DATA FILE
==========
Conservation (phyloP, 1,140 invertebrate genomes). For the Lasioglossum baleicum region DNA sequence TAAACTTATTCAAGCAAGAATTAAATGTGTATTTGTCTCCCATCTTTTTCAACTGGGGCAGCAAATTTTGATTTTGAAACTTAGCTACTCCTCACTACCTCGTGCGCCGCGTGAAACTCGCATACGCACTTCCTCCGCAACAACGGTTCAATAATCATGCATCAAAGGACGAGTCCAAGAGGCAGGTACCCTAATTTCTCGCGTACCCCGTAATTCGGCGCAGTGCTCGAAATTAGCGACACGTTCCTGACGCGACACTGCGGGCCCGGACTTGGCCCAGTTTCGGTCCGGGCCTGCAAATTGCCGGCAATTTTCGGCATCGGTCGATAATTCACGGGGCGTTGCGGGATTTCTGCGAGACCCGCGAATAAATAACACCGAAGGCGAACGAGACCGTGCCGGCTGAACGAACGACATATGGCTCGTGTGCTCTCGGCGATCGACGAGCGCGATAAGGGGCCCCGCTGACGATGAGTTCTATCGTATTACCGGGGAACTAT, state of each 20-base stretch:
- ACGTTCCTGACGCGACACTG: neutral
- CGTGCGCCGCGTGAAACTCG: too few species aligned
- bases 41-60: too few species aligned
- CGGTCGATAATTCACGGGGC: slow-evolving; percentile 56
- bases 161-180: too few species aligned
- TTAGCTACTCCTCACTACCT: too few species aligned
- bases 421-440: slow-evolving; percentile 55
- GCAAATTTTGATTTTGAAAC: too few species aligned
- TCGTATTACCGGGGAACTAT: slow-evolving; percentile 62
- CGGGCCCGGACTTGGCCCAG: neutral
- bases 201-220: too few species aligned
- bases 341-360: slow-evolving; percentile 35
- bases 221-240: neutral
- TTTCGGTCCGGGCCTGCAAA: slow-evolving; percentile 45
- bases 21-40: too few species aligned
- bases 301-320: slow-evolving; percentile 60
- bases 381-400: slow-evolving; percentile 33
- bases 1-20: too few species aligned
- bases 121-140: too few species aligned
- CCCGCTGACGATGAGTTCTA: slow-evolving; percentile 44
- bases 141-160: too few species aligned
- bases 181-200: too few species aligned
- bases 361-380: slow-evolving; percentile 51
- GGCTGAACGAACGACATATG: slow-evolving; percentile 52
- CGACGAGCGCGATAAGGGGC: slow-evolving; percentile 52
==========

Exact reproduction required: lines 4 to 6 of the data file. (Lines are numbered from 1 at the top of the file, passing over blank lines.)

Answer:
- bases 41-60: too few species aligned
- CGGTCGATAATTCACGGGGC: slow-evolving; percentile 56
- bases 161-180: too few species aligned